The Wolf, the Huntsman, and the Shepherd

The authors of which are not known
A Wolf, flying from the Huntsman’s close pursuit, was seen by a Shepherd, who noticed which way he fled, and in what spot he concealed himself. “Herdsman,” said the terrified fugitive, “by all your hopes, do not, I do adjure you by the great Gods, betray an innocent being, who has done you no injury.”
“Don’t fear,” the Shepherd replied; “I’ll point in another direction.” Soon after, the Huntsman comes up in haste: “Shepherd, have you not seen a Wolf come this way? Which way did he run?” The Shepherd replied, in a loud voice: “He certainly did come, but he fled to the left,” but he secretly motioned with his eyes towards the right. The other did not understand him, and went on in haste. Then said the Shepherd to the Wolf: “What thanks will you give me for having concealed you?” “To your tongue, I give especial ones,” said the Wolf, “but on your deceitful eyes I pray that the darkness of eternal night may fall.”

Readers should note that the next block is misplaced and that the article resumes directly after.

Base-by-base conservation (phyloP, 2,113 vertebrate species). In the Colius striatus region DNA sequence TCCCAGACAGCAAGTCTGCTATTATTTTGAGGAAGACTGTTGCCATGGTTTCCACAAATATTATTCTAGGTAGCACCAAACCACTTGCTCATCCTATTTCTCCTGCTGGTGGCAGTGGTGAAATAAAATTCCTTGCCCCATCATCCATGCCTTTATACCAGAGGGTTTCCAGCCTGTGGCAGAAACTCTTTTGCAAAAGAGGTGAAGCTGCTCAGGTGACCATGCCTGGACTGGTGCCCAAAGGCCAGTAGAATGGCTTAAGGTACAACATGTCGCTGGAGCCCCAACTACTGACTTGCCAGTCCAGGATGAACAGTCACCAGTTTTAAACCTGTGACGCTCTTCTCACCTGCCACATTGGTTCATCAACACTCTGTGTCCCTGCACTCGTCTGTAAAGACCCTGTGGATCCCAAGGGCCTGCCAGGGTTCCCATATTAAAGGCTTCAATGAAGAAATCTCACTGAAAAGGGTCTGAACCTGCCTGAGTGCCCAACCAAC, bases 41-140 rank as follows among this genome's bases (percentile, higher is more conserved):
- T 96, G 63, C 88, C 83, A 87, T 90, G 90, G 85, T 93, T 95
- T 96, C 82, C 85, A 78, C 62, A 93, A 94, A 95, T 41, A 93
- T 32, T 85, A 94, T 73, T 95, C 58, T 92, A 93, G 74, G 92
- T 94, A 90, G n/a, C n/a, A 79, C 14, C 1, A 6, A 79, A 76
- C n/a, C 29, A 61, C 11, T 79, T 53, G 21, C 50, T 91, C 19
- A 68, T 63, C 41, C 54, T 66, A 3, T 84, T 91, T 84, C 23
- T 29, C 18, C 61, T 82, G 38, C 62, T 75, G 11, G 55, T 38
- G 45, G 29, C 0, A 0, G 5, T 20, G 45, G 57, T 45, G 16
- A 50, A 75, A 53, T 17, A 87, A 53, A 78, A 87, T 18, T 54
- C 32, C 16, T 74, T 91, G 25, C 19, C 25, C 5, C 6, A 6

He who, courteous in his words, conceals deceit in his heart, may understand that he is himself described in this Fable.

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